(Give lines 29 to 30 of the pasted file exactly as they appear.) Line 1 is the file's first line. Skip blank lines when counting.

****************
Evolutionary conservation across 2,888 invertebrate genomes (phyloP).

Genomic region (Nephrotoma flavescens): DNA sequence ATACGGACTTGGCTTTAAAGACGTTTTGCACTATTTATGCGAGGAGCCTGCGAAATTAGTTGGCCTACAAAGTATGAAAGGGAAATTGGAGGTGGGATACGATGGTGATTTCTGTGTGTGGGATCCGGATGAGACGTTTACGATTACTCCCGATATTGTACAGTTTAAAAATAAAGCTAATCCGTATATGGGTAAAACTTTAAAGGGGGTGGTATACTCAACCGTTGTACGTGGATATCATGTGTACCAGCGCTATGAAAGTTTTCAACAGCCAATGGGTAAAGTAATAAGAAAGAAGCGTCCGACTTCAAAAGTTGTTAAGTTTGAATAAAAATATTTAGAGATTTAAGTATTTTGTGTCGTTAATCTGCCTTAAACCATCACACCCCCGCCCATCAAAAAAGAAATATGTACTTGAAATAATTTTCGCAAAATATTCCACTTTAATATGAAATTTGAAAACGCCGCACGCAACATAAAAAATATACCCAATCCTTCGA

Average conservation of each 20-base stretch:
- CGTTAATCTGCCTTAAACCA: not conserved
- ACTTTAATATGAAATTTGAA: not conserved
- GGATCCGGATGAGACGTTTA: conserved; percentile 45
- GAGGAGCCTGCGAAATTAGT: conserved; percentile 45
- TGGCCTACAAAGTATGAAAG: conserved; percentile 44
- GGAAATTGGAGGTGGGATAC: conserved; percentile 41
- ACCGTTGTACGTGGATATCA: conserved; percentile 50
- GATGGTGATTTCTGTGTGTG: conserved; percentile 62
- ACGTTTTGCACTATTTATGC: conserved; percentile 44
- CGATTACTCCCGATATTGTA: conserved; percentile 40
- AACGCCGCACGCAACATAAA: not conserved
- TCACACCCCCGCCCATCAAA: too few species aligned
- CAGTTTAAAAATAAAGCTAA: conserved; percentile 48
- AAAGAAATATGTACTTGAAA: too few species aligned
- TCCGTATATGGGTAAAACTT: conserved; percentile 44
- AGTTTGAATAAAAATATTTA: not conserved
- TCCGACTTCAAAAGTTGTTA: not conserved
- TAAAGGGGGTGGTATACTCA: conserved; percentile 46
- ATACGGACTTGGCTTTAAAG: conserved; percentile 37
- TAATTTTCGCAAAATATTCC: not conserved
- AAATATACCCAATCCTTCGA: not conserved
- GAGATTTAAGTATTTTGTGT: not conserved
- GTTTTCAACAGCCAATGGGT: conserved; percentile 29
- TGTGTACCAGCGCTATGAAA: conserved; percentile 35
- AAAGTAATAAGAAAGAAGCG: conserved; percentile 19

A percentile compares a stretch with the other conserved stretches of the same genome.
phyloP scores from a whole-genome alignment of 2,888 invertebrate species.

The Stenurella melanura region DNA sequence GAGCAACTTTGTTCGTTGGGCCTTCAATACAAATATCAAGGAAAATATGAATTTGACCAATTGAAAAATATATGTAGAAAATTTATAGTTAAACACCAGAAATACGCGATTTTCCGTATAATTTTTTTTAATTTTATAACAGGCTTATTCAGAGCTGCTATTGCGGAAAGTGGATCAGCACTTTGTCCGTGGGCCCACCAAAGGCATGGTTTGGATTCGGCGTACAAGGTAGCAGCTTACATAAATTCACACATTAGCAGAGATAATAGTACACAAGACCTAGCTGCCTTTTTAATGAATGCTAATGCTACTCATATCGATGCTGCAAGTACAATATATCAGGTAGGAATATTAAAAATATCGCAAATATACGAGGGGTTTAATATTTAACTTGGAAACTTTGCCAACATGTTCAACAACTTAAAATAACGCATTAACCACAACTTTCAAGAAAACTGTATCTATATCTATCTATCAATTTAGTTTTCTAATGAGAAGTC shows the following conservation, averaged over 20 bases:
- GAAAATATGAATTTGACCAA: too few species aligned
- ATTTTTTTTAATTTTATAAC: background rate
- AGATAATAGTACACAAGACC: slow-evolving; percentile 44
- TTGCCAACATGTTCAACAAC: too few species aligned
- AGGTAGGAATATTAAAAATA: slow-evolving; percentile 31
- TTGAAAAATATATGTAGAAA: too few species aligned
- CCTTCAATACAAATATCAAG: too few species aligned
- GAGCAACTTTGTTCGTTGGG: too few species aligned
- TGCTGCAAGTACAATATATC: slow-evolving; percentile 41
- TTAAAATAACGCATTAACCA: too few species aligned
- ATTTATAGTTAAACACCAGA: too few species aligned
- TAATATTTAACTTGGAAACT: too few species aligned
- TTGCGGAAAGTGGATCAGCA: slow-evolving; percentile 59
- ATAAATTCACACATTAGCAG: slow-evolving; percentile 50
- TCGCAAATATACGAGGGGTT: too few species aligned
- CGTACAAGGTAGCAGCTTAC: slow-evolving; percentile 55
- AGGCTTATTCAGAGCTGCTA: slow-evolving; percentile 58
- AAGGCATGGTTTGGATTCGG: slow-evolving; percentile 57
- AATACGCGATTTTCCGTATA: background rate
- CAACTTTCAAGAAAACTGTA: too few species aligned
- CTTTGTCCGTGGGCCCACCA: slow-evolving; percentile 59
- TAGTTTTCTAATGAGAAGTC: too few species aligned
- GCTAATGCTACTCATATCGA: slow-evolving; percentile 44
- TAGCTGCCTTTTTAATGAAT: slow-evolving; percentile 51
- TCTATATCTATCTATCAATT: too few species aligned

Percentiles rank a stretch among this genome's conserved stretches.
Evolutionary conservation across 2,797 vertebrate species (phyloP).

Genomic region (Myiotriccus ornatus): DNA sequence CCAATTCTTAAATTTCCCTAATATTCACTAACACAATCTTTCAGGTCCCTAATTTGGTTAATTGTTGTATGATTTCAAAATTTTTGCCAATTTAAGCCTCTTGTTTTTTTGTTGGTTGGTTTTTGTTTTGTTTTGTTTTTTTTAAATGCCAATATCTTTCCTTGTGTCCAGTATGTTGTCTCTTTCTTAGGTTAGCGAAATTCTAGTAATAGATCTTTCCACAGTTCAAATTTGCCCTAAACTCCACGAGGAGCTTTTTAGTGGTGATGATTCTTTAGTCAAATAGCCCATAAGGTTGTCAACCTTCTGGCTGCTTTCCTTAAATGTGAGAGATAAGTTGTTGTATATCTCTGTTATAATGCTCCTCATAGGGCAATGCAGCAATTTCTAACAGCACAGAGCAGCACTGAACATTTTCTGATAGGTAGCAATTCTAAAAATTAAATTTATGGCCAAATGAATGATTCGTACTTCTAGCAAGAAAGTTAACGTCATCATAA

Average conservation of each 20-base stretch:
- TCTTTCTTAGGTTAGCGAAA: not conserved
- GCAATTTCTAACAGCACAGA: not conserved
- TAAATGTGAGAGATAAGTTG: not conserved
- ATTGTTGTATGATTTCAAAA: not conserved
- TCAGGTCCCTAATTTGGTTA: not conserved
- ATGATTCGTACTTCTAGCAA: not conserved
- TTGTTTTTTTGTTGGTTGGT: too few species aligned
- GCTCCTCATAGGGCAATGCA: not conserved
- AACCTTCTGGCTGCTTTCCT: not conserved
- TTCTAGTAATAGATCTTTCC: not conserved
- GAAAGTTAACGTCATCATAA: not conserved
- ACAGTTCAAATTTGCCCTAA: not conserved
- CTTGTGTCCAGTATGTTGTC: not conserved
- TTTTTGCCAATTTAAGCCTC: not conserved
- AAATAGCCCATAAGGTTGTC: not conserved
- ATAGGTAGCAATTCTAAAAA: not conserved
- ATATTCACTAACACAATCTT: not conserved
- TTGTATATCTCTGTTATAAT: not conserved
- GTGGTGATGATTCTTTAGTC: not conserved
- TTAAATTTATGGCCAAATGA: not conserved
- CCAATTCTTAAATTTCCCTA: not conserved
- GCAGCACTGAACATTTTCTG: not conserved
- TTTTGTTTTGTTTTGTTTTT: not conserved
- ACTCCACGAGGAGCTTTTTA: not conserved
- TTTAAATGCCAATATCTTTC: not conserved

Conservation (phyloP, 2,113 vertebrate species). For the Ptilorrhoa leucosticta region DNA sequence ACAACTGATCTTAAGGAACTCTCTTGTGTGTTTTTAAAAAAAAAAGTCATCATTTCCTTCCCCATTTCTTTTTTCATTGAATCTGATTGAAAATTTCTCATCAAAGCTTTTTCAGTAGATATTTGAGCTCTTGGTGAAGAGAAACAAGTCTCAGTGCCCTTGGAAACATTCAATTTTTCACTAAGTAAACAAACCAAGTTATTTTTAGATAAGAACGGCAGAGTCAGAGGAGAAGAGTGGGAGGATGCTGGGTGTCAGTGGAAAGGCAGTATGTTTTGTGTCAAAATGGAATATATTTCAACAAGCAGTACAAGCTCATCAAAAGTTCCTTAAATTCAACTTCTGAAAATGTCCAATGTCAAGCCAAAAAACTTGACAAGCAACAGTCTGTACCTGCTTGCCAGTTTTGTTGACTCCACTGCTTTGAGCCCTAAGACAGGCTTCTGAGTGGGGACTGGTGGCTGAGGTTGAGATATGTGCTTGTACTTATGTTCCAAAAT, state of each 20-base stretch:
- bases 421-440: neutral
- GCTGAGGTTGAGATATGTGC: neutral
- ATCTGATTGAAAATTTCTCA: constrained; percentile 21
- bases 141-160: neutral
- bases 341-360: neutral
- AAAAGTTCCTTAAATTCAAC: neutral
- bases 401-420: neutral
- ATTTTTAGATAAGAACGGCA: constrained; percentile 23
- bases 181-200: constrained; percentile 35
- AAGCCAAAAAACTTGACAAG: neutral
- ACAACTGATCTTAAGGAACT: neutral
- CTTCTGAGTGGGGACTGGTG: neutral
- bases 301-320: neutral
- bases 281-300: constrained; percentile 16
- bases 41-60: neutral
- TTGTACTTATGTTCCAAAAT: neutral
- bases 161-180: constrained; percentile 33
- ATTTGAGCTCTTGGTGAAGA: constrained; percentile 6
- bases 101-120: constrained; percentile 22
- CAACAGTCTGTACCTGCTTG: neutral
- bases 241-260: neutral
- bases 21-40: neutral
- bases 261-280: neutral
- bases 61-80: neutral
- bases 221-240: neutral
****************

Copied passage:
A percentile compares a stretch with the other conserved stretches of the same genome.
phyloP scores from a whole-genome alignment of 2,888 invertebrate species.